If you have an initial state $$\ket\psi$$ in quantum mechanics, it always predicts the odds that something will happen. In particular, if you tried to place a marble near the summit of a dome, the uncertainty principle guarantees that you can't have $$r=0$$ and $$v=0$$ at the same moment. At most, you may choose a compromise in which both of these quantities are small enough, scaling like $$\sqrt{\hbar}$$ (times some functions of macroscopic parameters), and it will take a certain finite time interval for the particle to get to the bottom of the dome.

The conclusion is much more general and I may give you an explanation why. In the pathological behavior of $$r(t)$$ above, we relied on a strange differential equation that had a square root of $$r(t)$$ on the right hand side. However, quantum mechanics allows us to rewrite all the evolution in Schrödinger's picture whose dynamical equation is Schrödinger's equation. And the key point is that it is a linear equation in $$\ket\psi$$. Linear equations don't allow the Norton-dome-type pathological behavior. A wave function can't "be constant" and suddenly start to roll. Schrödinger's equation always tells it how much it must change. This "order" is strengthened by the fact that the equations governing evolution in quantum mechanics are first-order, not second-order (in any picture).

Many people think that quantum physics adds lots of pathologies to physics and physics has gotten confusing and ambigiuous. But once you actually understand how both classical physics and quantum mechanics work, you will see that classical physics has lots of potential systemic failures while quantum mechanics offers us a protection against them.

In general relativity, we could mention many extra examples. In a new paper, Leonard Susskind tells us that black hole firewalls – something only allowed because of quantum mechanics – are needed to protect us against de facto time machines. Alice could otherwise send the information about the early Hawking radiation to herself who is already in the black hole.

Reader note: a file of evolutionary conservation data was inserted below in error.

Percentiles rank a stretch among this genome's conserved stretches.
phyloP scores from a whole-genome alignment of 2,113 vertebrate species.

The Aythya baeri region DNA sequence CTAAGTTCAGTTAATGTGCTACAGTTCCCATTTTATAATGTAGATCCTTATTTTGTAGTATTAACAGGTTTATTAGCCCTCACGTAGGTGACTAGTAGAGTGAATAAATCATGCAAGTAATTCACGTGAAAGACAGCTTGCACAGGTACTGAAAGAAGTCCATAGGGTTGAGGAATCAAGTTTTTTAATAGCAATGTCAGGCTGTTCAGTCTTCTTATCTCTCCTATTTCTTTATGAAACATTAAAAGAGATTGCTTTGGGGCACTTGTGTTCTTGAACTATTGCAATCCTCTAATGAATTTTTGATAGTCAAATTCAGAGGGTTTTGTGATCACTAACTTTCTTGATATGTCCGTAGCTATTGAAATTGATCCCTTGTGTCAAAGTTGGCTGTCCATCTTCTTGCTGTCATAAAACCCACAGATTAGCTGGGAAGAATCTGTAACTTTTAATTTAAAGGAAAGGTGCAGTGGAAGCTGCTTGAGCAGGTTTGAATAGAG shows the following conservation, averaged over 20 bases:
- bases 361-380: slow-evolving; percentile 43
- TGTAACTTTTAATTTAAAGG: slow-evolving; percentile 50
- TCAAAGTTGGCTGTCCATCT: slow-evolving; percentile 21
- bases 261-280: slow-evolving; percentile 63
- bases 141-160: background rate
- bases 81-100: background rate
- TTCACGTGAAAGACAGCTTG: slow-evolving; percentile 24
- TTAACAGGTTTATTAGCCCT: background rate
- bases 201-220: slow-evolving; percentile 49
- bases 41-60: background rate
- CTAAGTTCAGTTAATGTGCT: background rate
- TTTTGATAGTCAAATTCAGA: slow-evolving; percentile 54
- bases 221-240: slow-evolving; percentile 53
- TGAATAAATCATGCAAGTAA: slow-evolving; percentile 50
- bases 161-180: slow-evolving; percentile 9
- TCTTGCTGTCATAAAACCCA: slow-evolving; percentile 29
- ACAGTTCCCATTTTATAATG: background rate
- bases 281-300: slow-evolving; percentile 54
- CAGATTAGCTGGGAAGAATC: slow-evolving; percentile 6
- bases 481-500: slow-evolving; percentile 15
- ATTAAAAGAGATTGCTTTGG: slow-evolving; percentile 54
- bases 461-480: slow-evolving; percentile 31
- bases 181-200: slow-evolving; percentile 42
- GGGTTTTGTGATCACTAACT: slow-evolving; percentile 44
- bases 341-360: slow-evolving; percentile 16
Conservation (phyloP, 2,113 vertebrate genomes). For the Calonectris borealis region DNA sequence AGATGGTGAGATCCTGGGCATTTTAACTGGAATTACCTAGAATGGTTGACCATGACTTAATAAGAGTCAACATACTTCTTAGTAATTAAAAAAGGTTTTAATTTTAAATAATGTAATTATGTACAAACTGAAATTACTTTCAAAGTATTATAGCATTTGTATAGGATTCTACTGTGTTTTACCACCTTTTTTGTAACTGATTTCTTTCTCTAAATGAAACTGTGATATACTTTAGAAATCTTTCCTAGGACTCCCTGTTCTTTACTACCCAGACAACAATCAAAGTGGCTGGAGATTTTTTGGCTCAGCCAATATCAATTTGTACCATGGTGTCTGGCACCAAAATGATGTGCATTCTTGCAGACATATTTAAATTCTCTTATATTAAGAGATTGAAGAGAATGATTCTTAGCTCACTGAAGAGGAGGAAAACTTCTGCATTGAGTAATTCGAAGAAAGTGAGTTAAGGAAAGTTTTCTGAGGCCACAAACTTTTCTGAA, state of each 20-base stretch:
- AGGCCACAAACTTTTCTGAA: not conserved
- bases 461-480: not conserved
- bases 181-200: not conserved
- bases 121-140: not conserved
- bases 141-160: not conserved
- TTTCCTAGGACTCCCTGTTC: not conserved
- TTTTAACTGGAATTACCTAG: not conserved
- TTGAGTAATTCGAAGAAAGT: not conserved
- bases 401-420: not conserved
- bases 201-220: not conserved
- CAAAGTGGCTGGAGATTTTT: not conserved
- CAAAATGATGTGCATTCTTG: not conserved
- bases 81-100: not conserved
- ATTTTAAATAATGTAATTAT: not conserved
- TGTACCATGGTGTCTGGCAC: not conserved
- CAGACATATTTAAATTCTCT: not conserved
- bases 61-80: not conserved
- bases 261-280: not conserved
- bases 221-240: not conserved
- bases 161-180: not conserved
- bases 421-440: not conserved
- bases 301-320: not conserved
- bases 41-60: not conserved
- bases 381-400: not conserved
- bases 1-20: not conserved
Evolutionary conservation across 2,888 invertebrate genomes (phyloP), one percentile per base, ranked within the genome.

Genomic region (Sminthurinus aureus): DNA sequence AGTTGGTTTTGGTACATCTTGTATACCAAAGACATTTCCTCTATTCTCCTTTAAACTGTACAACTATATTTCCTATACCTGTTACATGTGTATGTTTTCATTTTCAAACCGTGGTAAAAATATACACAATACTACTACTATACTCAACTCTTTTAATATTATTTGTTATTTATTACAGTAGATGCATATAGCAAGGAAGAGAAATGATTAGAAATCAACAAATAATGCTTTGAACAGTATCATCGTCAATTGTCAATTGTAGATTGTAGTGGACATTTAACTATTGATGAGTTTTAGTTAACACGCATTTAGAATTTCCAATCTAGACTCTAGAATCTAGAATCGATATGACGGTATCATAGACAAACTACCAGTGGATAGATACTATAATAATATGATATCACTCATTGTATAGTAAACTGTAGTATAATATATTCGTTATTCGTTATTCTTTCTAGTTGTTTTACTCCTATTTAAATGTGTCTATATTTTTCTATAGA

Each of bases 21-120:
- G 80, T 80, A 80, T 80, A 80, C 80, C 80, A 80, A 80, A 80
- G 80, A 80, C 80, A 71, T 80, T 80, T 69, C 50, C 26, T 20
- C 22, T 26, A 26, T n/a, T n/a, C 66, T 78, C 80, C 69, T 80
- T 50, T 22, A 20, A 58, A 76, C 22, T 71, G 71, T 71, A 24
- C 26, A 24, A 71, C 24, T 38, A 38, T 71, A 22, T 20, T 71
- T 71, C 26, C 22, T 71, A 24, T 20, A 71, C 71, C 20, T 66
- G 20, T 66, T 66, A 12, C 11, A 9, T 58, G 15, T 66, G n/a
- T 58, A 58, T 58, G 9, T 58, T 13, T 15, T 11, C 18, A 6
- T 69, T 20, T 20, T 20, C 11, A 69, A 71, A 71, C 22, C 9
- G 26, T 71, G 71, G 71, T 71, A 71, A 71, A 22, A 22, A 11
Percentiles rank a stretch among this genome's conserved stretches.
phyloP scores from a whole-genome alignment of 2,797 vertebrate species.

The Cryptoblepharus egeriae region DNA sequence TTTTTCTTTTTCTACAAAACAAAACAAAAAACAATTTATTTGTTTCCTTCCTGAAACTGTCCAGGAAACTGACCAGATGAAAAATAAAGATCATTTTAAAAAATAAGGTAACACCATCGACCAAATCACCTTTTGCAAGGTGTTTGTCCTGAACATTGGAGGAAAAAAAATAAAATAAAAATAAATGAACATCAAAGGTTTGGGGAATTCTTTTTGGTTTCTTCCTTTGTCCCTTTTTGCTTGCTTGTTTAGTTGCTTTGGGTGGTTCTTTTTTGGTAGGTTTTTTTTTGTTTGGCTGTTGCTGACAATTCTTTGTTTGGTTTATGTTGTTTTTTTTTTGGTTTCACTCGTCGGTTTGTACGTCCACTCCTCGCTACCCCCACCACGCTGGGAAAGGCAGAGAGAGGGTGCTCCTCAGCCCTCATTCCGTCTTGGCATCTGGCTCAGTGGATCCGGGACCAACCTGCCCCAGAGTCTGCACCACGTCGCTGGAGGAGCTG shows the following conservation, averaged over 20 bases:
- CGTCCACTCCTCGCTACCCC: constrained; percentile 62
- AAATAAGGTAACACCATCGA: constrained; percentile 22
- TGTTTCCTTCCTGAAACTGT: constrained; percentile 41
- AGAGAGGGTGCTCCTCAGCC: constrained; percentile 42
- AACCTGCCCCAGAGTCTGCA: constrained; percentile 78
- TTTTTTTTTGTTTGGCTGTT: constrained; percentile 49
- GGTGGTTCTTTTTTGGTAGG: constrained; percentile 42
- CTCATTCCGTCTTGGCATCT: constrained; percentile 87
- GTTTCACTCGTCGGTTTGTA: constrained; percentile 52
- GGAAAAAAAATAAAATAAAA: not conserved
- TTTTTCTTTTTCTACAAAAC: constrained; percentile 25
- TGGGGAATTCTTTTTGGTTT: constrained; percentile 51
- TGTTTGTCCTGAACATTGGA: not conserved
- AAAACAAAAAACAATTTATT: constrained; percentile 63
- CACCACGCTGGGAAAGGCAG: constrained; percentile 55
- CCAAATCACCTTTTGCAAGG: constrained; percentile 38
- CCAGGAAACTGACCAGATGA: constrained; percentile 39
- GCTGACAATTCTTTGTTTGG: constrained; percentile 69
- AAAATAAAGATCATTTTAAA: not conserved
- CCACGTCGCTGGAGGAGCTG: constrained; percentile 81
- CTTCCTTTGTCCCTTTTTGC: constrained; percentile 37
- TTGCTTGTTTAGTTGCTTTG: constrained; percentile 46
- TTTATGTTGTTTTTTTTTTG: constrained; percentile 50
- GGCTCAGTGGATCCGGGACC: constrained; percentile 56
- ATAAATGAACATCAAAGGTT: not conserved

Well, I don't think that the firewalls exist or are needed but there are other examples in which quantum physics protects the overall consistency of physics in the presence of relativistic gravity. If you really need an example, the black holes' huge entropy – which depends on $$\hbar$$ and therefore on the quantum phenomena – is needed to protect the second law of thermodynamics in the presence of black holes.

String theory offers us a much vaster array of "cures" for problems that would spoil "less quantum" theories than string theory. In some sense, string theory is the "most quantum theory" you may have. It's why it's also the most consistent one and the only one capable of providing us with the final picture.

And that's the memo.

BTW right-click a mathematical equation above and go through the menus to see that TRF is the only higher-traffic website in the world that already uses MathJax 2.1. Some horizontal lines that used to be bent are now straight. ;-)

1. Can you write a post about how much time you spend blogging?

2. Come on, you don't need a post, do you? This took 1 hour pure time, 2 hours with the Stack Exchange (where I spent another hour with other answers today already: I am going to vote and for a trip right now) and related research.